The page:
DCSD Provides Creative Path for Paraprofessionals to
Realize Dreams of Becoming Fully Certified, Fully Engaged Educators
The ‘Grow Your Own Program Initiative’ Is Already Making a Difference
It’s no secret that school districts compete to attract and retain teachers in an ever-challenging pool of qualified candidates. The DeKalb County School District (DCSD) didn’t have to look far to find an incredibly talented and committed group of educators already part of the District family: Our paraprofessionals! All that remained was to create a pipeline to full teaching certification for paras choosing to pursue it.
The result was the innovative “Grow Your Own Para to Teacher Initiative,” which allows the district and its colleges and university partners to develop paraprofessionals into fully certified teachers. This new program even offers scholarship opportunities from program providers, financial aid assistance, transcript evaluations, professional learning opportunities, Georgia Assessments for the Certification of Educators (GACE) study sessions, and in-person and virtual meetings with DCSD human resource leaders to seamlessly assist with the certification requirements.
“Our ‘Grow Your Own’ initiative is a great opportunity for paraprofessionals to bloom and grow,” said Dr. Angelica Collins, Director of Human Resources and Employment Services for DCSD. “We are excited to be able to offer this program.
“This opportunity provides them with a roadmap to success.”
Completers of the initiative say it was all worth the effort.
“I really enjoyed being a para. It made me realize how important educators are in students’ lives and the level of positive influence that we have on them,” said Ms. Lasha McIntosh, a teacher at Margaret Harris Comprehensive School. “I wanted to maximize my potential to help students to the best of my ability. To accomplish that, I had to become a teacher.”
Margaret Harris Comprehensive School Principal, Ms. Keisha Sims, said Ms. McIntosh is one of three former paraprofessionals with college degrees in other disciplines, but they dedicated themselves to becoming educators.
“What I found that made them outstanding teachers were their hearts. If you don’t have the heart for this [student] population, then you cannot work with this population,” Principal Sims said. “Because they were already here, committed, and showed an interest in our students, the transition was almost seamless.”
“[Ms. McIntosh] exceeds all expectations. I knew that taking her from a para to a teaching position would be an asset. She was an ideal candidate for the transition with her energy, commitment, and passion.”
Ms. Stephanie Philips-Capers, a teacher at DeKalb Elementary School of the Arts, is another former paraprofessional at the school with a college degree in another field (economics) and switched to education.
“I tutored math during my senior year of college and seeing the positive results from my tutoring was very encouraging,” Ms. Philips-Capers said. “I saw that making a difference was what I needed to do.”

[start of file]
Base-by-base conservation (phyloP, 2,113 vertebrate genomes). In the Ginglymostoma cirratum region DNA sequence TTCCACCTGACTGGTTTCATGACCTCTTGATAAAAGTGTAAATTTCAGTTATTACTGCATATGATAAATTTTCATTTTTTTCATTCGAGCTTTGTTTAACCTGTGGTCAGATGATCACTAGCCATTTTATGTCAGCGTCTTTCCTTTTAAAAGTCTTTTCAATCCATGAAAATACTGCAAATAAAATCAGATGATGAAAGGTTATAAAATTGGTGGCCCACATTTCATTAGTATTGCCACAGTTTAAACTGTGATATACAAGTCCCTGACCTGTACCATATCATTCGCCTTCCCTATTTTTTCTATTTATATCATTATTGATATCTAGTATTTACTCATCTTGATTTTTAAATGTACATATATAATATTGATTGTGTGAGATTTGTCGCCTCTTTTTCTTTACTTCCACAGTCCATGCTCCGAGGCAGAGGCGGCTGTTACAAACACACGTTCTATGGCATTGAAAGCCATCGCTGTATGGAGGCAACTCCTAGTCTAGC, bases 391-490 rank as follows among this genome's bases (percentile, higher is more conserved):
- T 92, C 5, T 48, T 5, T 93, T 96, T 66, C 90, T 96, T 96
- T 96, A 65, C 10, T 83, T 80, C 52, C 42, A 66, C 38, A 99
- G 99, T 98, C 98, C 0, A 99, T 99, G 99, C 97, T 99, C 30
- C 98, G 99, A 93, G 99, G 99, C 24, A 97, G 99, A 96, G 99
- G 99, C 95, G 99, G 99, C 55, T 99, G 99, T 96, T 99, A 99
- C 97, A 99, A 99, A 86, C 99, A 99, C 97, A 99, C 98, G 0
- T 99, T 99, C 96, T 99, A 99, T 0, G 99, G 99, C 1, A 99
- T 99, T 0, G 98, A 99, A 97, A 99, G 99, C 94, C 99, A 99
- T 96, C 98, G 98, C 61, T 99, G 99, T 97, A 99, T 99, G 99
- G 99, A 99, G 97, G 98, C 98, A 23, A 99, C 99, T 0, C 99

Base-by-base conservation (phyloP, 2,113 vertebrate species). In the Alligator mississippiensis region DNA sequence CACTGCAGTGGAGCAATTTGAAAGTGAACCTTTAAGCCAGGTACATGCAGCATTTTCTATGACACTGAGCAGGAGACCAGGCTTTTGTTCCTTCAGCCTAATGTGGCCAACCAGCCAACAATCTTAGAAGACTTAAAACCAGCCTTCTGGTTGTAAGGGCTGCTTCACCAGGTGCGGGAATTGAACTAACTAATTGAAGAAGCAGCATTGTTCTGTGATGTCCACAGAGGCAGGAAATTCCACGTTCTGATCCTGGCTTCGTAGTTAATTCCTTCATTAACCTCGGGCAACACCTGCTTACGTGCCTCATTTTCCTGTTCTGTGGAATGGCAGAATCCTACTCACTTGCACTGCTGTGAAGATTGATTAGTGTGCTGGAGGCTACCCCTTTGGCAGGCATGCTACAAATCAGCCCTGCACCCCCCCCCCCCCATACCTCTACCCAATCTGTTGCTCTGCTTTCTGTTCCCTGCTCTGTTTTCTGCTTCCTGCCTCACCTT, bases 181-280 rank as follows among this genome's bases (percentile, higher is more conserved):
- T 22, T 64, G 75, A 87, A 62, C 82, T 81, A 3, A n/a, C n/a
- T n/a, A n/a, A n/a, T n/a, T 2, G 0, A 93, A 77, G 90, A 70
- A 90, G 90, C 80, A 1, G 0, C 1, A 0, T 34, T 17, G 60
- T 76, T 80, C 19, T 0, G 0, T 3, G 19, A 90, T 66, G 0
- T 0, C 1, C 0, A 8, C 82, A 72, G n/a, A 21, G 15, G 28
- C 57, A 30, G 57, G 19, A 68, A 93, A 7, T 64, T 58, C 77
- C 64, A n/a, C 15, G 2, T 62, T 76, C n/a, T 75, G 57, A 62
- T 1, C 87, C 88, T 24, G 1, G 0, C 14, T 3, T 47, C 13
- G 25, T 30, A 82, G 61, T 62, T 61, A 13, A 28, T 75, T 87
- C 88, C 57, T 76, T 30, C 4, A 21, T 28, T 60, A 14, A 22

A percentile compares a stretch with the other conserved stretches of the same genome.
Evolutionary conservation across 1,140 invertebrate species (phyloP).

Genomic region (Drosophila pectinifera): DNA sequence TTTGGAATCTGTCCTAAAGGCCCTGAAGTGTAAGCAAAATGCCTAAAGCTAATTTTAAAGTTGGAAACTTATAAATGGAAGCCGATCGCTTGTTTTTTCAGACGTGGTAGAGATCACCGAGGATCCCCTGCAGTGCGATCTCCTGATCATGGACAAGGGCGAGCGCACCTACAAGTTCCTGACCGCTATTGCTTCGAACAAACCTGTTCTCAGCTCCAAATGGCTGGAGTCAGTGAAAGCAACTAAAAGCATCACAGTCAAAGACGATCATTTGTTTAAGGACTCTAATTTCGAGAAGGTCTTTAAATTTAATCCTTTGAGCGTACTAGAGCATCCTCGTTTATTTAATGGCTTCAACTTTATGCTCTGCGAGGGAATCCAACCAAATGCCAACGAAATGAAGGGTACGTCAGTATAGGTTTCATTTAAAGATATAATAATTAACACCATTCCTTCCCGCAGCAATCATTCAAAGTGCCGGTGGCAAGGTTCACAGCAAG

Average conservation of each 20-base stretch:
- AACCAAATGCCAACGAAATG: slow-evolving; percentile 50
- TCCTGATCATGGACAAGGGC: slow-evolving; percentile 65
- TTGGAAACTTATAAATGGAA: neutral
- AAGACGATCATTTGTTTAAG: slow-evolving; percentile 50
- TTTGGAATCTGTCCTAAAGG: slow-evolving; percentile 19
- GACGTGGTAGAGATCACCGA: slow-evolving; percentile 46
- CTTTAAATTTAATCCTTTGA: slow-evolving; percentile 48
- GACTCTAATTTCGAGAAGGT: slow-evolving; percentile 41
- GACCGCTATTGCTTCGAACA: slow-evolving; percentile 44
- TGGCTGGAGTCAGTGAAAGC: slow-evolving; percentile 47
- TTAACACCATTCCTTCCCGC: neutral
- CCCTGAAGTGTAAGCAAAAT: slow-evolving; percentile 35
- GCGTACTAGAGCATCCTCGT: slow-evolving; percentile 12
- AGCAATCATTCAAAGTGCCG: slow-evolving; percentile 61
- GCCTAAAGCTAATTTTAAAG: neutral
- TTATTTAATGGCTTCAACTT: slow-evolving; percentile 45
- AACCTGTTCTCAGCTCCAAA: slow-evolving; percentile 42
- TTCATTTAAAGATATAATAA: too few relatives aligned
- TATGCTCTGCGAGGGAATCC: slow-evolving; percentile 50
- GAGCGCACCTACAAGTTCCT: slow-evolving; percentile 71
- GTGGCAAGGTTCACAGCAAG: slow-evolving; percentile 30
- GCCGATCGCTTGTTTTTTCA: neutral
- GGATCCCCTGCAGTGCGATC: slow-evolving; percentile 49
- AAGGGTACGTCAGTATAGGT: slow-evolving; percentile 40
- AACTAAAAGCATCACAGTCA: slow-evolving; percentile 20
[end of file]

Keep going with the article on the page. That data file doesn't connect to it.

“With the encouragement of great leaders at DeKalb Elementary School of the Arts, I decided to take that leap from paraprofessional to teacher,” Ms. Philips-Capers said. “I believed I would be doing the same—helping children to grow academically, mentally, and emotionally. It had been enlightening and very fulfilling.”
DeKalb Schools has more than 1,400 paraprofessionals in 139 schools and centers who provide positive student guidance, attending to their physical needs, academics, and emotional well-being. Paraprofessionals also provide much-needed support during instruction time, enabling them to develop the essential skills needed to become highly effective teachers.
The district partners include Georgia College and State University, Kennesaw State University, Mercer University, Teacher Ready, Clayton State University, and others that help paraprofessionals transition to teachers.
At the end of the day, it’s about preparing teachers to be their very best as they focus on keeping students first. Ms. Sims hopes the District continues its commitment to the “Grow Your Own Para to Teacher Initiative” because it created a path for herself and others to become classroom leaders.
“Paraprofessionals are the foundation of great teachers,” she said. “You can’t just walk in and be a good teacher. You need that hands-on experience. That’s why being a para absolutely helped us to transition these new teachers.”
Ms. McIntosh, now one of five former Margaret Harris Comprehensive School paraprofessionals who is now certified teachers at the school, has a Bachelor of Science degree in Human Services from Empire State College and worked as a case manager for a year prior to becoming a paraprofessional. She will begin her master’s program in the spring, focusing on special education.
She doesn’t regret her decision to become a full-time certified teacher one bit.
“I have challenges, of course, and I know that comes with my new role. However, I can take on these challenges head-on because of the numerous resources, information, and support my administrators have put in place to assist new teachers in having a successful first year,” she said.